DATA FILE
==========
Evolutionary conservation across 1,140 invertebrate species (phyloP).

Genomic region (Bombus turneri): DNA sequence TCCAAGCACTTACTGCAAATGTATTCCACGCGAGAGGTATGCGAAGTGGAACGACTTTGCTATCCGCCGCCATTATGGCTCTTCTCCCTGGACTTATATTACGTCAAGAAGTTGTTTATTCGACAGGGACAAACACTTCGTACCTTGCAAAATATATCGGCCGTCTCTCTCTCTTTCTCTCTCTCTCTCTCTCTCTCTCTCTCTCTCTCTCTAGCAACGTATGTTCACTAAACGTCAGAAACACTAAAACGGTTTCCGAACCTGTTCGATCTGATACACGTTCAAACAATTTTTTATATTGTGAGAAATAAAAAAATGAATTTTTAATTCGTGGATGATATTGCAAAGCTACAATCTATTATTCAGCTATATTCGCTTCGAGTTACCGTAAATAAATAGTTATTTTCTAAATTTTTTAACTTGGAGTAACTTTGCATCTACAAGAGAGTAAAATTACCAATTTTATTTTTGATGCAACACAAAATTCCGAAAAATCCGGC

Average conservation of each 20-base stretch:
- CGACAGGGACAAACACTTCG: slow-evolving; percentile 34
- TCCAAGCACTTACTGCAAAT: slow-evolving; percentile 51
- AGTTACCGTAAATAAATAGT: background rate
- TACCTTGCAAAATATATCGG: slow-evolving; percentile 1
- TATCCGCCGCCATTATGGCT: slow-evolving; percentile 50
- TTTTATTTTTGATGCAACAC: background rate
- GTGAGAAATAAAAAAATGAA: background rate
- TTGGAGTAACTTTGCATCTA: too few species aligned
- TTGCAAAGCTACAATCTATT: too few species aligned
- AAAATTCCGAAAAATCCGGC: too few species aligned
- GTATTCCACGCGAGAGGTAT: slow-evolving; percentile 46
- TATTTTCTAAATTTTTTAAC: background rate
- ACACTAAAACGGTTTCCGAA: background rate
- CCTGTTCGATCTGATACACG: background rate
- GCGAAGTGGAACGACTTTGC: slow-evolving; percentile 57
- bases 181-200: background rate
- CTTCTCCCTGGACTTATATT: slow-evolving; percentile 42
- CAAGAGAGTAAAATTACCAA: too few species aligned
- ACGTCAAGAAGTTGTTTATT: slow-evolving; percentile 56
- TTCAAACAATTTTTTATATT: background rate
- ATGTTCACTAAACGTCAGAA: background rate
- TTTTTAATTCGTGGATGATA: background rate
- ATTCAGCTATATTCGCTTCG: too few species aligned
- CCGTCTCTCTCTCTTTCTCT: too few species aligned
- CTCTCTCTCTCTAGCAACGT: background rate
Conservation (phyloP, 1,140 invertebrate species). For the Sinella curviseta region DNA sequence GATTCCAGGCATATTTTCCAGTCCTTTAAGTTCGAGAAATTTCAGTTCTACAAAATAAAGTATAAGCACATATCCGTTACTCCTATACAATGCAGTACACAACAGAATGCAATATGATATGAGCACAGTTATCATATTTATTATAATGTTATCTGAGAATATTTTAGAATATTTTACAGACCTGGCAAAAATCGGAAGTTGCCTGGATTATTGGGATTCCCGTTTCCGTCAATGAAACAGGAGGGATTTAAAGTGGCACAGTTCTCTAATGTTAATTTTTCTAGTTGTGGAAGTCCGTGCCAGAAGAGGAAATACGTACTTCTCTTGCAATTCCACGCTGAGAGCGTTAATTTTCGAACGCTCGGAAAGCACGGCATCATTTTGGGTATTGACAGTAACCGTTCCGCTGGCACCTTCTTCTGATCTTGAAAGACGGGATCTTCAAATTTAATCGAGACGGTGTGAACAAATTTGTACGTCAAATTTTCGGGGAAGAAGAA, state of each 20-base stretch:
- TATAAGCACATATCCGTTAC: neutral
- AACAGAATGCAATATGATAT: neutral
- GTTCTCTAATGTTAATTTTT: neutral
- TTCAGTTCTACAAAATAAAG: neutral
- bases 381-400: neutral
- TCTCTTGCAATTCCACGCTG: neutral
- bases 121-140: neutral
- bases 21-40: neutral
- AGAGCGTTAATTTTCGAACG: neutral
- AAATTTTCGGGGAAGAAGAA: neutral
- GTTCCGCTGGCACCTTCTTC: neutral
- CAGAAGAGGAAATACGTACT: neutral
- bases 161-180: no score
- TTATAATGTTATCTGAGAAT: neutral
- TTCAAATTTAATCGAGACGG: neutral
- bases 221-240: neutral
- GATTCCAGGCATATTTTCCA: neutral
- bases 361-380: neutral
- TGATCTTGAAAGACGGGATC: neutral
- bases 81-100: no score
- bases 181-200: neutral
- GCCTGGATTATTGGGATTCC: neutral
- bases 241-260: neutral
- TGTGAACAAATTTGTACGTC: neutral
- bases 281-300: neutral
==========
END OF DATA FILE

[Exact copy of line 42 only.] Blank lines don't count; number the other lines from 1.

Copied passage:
- bases 161-180: no score